Prose, Grades 10-12: First Place

Present— Eiden Spilker

I go through the routine one last time in my head just as applause fades. Our act is about to begin. I look over at Ian, my counterpart. We are so in sync that we don’t even need to talk anymore.
At the beginning of this year, we were simply two strong guys who happened to be paired together. Now, after countless hours of hard work, we are one cohesive unit: throwing, catching, and moving in a single, fluid exercise. Our role as a base is to do the heavy lifting that is necessary to throw the flier into the air, so she can show her own talents. In this place I am never the center of attention — Olivia is, and I like it that way. I allow her to showcase what she can do. I am fully focused on her success.
We make our way through the darkness toward the center of the stage. The audience waits in anticipation. The lights and music come on suddenly, and the crowd becomes silent, ready to soak up every bit of this experience. Then I go into automatic mode. Pure muscle-memory.My mind clears and I no longer have to make an effort to remember what is coming next. I am overcome with a feeling of total peace. This is my personal Zen.
With the amount of energy, sweat and endurance needed to perfect each routine, one might be surprised that I could feel relaxed. However, every time I step inside the big top at Circus Juventas, my mind clears and allows me to focus solely on what I am doing in the moment.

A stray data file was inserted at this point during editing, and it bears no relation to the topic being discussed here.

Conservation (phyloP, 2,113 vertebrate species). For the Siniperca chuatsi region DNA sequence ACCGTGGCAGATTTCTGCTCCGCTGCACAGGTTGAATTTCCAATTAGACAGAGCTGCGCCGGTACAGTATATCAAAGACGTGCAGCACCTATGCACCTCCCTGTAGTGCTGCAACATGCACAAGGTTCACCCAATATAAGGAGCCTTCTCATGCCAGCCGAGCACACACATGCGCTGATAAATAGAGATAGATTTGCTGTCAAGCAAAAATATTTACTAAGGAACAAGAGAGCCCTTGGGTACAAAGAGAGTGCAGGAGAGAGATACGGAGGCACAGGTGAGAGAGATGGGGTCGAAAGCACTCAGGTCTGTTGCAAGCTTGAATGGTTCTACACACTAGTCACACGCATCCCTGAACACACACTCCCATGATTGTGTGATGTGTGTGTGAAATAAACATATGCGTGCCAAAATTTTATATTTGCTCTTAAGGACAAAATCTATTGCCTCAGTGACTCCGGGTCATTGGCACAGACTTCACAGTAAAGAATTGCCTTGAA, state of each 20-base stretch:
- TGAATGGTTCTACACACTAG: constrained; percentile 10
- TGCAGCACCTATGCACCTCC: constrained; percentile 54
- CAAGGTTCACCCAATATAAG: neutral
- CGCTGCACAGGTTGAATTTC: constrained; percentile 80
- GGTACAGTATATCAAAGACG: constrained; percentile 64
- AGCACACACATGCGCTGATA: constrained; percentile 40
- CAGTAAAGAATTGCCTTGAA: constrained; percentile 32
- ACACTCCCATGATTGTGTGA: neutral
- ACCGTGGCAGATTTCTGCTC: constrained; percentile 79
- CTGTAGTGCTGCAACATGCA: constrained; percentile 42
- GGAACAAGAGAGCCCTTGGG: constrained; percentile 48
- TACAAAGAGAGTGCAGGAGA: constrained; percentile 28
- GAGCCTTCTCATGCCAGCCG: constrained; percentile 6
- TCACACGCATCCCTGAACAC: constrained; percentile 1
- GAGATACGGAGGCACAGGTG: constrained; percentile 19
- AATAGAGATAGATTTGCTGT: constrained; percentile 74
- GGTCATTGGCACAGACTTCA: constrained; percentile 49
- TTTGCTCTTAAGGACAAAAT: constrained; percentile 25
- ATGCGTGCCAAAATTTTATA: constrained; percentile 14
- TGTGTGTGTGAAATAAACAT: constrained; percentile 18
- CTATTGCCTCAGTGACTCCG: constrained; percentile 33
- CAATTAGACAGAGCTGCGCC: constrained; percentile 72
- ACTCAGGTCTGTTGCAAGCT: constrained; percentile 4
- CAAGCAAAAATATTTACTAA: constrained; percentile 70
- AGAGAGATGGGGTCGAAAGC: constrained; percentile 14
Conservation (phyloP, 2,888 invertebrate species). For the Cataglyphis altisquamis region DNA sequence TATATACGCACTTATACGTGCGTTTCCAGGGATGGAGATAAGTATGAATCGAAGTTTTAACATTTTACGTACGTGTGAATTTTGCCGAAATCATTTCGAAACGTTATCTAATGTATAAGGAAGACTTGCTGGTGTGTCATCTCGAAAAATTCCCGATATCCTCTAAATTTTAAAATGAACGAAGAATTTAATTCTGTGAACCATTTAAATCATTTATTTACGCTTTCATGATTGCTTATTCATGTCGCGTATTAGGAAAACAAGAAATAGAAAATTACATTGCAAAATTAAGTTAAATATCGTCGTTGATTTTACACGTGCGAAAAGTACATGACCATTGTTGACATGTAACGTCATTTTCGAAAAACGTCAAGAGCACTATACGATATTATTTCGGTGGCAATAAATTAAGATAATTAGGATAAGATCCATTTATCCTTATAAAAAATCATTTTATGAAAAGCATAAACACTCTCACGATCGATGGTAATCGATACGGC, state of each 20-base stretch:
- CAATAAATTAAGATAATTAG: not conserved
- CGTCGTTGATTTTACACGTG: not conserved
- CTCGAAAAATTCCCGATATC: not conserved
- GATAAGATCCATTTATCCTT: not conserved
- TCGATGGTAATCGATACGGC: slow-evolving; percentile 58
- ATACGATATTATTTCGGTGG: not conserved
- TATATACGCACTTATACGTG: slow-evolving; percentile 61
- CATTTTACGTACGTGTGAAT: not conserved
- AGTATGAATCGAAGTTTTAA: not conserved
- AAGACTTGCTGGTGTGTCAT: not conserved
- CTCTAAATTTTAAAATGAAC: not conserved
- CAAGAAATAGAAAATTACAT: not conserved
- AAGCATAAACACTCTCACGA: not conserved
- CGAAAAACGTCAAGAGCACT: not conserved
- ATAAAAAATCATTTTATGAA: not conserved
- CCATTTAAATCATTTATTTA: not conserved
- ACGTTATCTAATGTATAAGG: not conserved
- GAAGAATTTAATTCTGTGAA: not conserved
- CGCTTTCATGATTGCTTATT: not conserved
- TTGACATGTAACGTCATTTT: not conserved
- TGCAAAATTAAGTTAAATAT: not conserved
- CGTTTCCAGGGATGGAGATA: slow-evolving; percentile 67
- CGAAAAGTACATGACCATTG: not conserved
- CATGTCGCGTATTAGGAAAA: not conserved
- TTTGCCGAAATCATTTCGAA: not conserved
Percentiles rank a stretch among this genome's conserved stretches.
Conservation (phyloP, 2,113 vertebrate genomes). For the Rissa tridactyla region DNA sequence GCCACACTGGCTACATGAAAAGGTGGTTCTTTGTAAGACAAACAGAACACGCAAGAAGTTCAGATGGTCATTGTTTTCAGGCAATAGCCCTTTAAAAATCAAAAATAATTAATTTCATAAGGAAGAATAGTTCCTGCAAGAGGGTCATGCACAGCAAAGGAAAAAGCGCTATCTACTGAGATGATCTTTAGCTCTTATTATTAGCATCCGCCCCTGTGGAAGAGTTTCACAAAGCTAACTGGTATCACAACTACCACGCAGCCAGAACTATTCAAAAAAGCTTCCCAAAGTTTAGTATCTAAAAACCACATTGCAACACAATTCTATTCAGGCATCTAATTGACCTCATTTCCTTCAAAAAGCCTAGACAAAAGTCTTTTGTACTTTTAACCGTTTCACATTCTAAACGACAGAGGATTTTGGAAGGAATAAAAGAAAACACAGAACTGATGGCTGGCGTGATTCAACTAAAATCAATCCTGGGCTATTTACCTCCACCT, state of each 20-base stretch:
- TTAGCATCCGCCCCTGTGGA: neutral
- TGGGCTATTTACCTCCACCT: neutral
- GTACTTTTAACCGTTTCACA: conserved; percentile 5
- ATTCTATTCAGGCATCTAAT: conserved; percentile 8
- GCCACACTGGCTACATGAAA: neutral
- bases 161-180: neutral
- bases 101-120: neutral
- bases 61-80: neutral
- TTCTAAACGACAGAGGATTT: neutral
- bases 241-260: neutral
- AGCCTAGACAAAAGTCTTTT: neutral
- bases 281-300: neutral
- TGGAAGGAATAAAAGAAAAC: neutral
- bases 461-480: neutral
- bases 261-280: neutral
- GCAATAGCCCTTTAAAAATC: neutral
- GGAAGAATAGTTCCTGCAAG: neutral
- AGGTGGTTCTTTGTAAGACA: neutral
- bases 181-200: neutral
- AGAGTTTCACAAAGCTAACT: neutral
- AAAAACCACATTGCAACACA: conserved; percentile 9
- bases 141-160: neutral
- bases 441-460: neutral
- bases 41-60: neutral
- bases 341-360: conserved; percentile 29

Normally my mind is racing with thoughts like, When is the next project due? Why did I do that? “What is the airspeed velocity of an unladen swallow?” This then brings up the question “African or European?” and then my mind just wanders from question to question, searching for answers, but finding exponentially more inquiries along the way.
This constant thinking sometimes distracts me from the task at hand. I look forward to the times when my mind is clear and I am able to truly enjoy and participate in the present.
It is at circus where I am freed from the normal pressures of decision-making. I know that if I allow myself to think about an assignment or to question a recent decision, it would just distract me. In general, thinking about the implications of every choice is important, and that can be stressful. However, at circus I am not presented with options. Once I have thrown the flier, I have to catch her, and the calm that I feel allows me to do so.
Time seems to slow as my movements lock in with Ian’s, and we throw Olivia into the air for our finale. The seconds pass, breathless, and she seems to hang in the air as if suspended by some hidden wire. There are no thoughts. I watch as she reaches the apex of her flight and gracefully descends, landing in the basket of our hands.
After the applause fades, we walk backstage, tired and sweaty, but content. The calm from the moment that just passed is still fresh in my mind. This understanding of my purpose in the world is still within me as I step outside the tent into the warmth of a new day.